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Nation Must Invest in Brain Research, Gingrich Tells NJ Health Professionals

The Honorable Newt GingrichThe Honorable Newt Gingrich told neuroscience and health care professionals that investing in brain research will save billions of dollars in future medical costs — and he urged them to embrace the coming explosion of health care technology.

“I believe that investment in brain research will, in fact, do more than any other single investment to reduce the cost of health care in the next 30 years,” Gingrich said. “Think about autism, Alzheimer's Disease, epilepsy, traumatic brain injuries, Lou Gehrig's disease.”

Gingrich spoke to more than 400 neuroscientists, physicians and health care professionals at the Capital Institute for Neurosciences’ 5th Annual Neurosciences Conference in Atlantic City on April 19. In his keynote address, he said he supported the $105 million federal initiative to research the brain, recently announced by President Obama, but he called the effort “timid. We need to do so much more.”

Gingrich, former Speaker of the US House of Representatives and former presidential candidate, spoke on “Medical Technology and Its Future Impact on the Medical Community.” He is the author of “Saving Lives & Saving Money.”

The former Speaker said the government must focus on long-term savings in health care and not just the short-term investment.

“How much do we now spend on Yellow Fever? Nothing. Our investment paid off in the long-term,” he said.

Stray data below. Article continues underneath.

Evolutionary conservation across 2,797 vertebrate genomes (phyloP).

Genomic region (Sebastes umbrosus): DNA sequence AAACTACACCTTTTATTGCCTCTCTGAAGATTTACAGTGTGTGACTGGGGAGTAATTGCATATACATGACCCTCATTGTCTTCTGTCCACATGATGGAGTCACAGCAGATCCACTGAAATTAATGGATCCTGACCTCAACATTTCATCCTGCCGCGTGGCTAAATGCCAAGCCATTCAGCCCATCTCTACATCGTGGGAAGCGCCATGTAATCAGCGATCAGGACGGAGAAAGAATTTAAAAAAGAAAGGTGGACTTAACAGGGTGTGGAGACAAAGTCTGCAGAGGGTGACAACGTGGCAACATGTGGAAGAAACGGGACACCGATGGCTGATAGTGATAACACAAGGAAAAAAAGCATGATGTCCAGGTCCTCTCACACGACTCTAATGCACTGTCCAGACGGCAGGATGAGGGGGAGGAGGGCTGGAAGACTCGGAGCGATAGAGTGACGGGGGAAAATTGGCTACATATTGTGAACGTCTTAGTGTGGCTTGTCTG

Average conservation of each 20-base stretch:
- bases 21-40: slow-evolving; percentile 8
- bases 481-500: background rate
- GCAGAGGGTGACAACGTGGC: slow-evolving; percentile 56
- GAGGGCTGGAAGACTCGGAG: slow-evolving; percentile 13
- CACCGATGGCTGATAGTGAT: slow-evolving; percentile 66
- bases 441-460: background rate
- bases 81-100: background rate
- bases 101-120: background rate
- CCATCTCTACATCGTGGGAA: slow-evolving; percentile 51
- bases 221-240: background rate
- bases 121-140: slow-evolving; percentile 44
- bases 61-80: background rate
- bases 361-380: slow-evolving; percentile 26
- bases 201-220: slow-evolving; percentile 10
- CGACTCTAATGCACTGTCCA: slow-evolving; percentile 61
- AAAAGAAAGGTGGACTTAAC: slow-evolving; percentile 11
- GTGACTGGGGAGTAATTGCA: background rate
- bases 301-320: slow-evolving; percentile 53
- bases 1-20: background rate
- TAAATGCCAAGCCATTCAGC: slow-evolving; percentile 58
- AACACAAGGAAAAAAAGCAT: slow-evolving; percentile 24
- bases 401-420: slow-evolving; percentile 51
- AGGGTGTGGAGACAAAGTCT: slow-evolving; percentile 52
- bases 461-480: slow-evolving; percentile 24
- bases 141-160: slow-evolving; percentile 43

He cited examples where technology saves future health costs. He noted a recent case at the Capital Institute for Neurosciences where a 51-year-old woman fully recovered from a massive stroke solely because of a breakthrough emergency stroke intervention. He said the intervention saved potentially hundreds of thousands of dollars in rehabilitation costs, lost wages and taxes.

The three-day conference, which took place in April, focused on the latest in treatments for stroke, aneurysm and other neurologic diseases and injuries. Topics included brain development in the normal and autistic child, athletes and cerebral concussion, and advances in neurosurgical treatments for stroke and aneurysm.

Gingrich said the innovators who think creatively and who challenge themselves to ask the big questions will succeed. He noted the advances at the Capital Institute of Neurosciences he learned about while researching for his talk. Specifically, the Institute has the nation's only emergency department dedicated exclusively to the treatment of brain emergencies. It also trains EMTs to diagnose stroke in the field, dramatically speeding treatment upon the patient's arrival at the hospital.

“In New Jersey you are working against the grain. That's what we need,” Gingrich said.



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